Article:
One of the most frustrating behavioral problems, families with dogs have to face is chewing. All puppies go through a period of chewing especially when they are teething, which is around 4 to 6 months of age. Chewing can be controlled, redirected and modified through exercise, playtime, alternative chewables and toys and increased time together. In addition to aiding in house training, a crate and/or playard are also helpful in reducing the chance of chewing your furniture when your not home or you can’t keep your eyes on your dog. My personal favorite for puppies going through teething is soaking a braided chew toy in water and freezing it.
In its extreme form, “Pica”, defined as a medical disorder, is an appetite for largely non-nutritive substances (e.g., coal, soil, feces, chalk, paper, soap, ash, etc. The shocking part is that this definition pertains to humans. With that in mind imagine what a dog will consume. Because Pica is a medical disorder, it is something that should be either diagnosed, ruled out or treated by your veterinarian.
Coprophagia is even more frustrating and upsetting to me than a dog eating my favorite pair of Jimmy Choo shoes. (Pun intended) The nicest way to define coprophagia is to say that it is the consumption of poop. There are many reasons for this obsession with one’s own waste, including and not limited to medical problems, nutritional needs, poorly digestible diet, boredom, curiosity, attempt to clean up a soiled area to avoid punishment, a learned behavior from the dog’s mother or something as simple as hunger.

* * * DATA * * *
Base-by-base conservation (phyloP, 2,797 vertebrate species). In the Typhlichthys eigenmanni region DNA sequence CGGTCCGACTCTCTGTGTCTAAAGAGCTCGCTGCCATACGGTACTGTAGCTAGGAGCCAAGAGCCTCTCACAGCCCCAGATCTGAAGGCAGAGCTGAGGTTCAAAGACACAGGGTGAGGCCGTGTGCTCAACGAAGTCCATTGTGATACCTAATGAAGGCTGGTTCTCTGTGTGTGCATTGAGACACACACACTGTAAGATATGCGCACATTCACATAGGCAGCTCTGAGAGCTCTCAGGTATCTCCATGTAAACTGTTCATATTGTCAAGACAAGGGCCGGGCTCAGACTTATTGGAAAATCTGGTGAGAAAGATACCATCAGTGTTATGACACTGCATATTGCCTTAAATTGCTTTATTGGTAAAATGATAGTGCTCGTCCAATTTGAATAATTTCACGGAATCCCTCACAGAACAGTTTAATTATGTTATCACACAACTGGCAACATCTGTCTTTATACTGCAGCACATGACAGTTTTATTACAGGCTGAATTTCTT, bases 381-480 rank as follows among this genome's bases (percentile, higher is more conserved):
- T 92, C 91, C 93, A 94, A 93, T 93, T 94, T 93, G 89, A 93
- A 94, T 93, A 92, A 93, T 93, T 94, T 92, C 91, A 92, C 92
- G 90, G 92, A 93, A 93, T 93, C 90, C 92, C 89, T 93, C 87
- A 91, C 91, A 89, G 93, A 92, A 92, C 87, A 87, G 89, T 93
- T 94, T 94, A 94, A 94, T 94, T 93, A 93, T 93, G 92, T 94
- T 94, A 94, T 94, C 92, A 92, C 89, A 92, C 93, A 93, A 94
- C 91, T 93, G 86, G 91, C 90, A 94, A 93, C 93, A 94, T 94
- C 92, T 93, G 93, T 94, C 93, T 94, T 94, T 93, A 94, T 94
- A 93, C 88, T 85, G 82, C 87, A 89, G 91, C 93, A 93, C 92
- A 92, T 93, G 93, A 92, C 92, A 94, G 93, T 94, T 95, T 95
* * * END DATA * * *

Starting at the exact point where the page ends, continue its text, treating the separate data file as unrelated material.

My experience with dogs that show signs of coprophagia is that most of them had been confined to small kennels for extended periods of time, usually in pet shops or overcrowded breeders, where they are forced to eat, drink, sleep, play, defecate and urinate in the same small enclosure. Some dogs will also eat cat poop out of the litter box. I know it’s one of those “easier said than done” situations but preventing your dog’s access to litter boxes and immediately cleaning up after your dog does his business, is a good start in the right direction. Dogs that exhibit any desire to eat their stool, should be leash walked. As well, there are taste deterrents that can be inserted into the stool to help correct unwanted behavior. Talk to your veterinarian first, before seeking any products that may be consumed by your dog.